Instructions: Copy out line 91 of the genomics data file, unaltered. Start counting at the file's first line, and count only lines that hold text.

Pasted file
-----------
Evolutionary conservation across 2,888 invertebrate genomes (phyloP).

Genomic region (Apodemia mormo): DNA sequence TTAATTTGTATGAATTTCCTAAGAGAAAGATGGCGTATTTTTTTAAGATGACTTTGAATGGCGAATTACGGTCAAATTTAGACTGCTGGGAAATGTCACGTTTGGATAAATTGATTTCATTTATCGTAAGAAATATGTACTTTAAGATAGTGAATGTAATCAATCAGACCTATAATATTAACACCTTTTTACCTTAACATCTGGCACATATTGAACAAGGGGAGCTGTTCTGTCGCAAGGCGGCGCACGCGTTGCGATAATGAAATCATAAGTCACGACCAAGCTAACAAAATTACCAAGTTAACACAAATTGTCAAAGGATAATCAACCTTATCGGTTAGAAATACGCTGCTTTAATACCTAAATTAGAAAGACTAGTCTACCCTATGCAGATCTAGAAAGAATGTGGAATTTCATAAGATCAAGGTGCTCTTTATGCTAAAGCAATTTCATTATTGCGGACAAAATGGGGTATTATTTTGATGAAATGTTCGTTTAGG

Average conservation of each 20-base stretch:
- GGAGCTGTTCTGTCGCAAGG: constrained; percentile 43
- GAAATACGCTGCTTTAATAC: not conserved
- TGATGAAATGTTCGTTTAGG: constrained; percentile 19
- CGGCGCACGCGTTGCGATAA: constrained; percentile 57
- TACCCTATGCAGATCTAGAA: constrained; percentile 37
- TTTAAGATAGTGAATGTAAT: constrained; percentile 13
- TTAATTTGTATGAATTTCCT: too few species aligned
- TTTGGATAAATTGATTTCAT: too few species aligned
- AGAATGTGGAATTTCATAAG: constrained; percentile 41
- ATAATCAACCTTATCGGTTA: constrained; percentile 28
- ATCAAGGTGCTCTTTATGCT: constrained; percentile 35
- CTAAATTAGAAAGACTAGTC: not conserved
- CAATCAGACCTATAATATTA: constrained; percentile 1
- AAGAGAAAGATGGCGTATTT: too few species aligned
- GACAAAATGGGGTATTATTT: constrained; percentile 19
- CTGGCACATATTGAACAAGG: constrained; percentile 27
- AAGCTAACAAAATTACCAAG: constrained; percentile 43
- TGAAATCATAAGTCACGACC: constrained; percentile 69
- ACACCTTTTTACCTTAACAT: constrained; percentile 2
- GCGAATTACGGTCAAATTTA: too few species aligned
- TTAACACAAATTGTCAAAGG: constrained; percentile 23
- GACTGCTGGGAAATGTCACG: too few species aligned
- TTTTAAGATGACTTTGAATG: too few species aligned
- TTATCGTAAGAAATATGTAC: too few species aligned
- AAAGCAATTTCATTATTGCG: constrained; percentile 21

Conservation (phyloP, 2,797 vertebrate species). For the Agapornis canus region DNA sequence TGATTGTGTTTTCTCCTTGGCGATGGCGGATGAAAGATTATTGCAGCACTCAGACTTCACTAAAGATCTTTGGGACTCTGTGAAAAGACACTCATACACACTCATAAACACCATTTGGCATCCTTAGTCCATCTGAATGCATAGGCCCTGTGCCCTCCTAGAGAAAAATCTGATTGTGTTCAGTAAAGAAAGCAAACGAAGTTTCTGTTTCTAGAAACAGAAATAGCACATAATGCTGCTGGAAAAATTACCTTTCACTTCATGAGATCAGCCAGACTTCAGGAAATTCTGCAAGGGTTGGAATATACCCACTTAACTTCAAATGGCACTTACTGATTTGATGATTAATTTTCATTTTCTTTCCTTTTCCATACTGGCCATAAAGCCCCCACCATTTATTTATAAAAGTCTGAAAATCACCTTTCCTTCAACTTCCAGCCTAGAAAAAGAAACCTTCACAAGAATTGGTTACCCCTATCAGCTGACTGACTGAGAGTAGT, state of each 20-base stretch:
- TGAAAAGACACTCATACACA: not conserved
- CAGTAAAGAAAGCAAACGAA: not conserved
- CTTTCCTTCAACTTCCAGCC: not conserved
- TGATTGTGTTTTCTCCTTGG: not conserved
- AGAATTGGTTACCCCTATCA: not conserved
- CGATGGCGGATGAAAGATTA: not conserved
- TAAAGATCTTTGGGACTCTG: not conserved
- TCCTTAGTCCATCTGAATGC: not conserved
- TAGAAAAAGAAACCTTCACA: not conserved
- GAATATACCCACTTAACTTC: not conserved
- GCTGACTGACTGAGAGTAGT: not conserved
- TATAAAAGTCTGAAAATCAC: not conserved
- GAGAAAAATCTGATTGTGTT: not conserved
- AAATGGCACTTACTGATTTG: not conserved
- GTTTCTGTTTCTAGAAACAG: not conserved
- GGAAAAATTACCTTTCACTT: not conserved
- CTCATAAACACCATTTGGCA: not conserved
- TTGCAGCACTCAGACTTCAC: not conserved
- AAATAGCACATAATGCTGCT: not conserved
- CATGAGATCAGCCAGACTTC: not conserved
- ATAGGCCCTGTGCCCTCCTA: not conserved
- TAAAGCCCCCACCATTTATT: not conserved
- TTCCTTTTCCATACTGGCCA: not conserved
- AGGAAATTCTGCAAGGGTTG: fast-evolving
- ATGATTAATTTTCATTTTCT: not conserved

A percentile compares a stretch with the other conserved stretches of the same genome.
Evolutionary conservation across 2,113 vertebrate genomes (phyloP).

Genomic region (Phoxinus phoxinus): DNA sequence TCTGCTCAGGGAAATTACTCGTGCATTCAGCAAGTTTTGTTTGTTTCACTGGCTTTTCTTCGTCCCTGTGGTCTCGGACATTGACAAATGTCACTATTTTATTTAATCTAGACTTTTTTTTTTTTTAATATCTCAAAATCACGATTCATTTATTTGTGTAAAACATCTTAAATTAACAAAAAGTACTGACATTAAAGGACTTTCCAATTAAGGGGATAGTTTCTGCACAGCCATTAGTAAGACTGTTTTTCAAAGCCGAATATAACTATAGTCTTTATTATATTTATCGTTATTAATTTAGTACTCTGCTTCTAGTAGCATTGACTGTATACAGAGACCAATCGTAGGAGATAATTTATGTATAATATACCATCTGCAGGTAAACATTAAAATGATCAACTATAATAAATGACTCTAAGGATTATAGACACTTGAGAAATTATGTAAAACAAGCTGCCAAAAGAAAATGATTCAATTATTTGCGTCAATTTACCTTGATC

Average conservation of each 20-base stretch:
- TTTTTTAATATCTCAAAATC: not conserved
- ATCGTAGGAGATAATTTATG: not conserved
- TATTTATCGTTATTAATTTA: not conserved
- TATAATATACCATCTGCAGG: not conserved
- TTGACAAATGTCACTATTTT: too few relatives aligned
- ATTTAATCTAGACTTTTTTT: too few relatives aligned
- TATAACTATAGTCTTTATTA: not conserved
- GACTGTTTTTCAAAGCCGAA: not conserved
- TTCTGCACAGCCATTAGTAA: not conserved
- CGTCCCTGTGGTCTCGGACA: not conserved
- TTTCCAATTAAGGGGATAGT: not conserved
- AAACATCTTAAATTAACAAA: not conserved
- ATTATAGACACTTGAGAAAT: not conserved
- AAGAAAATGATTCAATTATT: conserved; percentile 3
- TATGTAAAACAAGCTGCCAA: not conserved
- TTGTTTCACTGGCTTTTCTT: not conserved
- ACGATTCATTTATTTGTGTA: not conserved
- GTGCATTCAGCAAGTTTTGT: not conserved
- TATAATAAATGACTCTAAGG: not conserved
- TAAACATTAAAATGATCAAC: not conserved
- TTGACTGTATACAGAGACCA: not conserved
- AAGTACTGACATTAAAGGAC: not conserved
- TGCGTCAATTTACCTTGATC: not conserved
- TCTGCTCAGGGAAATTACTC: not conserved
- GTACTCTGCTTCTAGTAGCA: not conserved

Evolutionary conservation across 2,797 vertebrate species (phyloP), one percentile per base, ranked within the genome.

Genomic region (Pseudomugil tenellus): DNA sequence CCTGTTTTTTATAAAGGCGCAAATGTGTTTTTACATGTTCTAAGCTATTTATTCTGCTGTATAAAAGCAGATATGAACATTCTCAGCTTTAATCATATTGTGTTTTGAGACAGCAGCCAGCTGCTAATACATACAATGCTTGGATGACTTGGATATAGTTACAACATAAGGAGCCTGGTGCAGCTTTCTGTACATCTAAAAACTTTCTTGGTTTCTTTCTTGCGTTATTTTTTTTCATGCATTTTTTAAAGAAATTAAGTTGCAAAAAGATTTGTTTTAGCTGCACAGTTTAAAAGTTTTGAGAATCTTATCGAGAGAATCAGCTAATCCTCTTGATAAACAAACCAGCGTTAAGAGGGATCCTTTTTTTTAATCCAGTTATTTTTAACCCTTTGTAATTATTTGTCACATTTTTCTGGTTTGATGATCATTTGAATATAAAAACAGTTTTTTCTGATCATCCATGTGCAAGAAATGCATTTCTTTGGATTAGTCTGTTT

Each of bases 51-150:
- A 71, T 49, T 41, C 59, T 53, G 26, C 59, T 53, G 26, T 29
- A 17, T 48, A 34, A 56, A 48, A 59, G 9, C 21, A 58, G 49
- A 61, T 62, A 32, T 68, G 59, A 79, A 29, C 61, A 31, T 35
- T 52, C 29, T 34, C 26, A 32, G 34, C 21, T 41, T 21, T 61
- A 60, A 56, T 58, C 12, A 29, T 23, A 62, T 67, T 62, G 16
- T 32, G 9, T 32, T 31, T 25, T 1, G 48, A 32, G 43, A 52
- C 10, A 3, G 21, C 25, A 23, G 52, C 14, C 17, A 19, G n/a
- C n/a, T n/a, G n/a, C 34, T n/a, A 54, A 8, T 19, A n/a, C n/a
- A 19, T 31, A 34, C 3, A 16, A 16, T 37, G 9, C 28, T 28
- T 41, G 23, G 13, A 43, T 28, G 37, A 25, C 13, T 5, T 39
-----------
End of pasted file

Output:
- A 60, A 56, T 58, C 12, A 29, T 23, A 62, T 67, T 62, G 16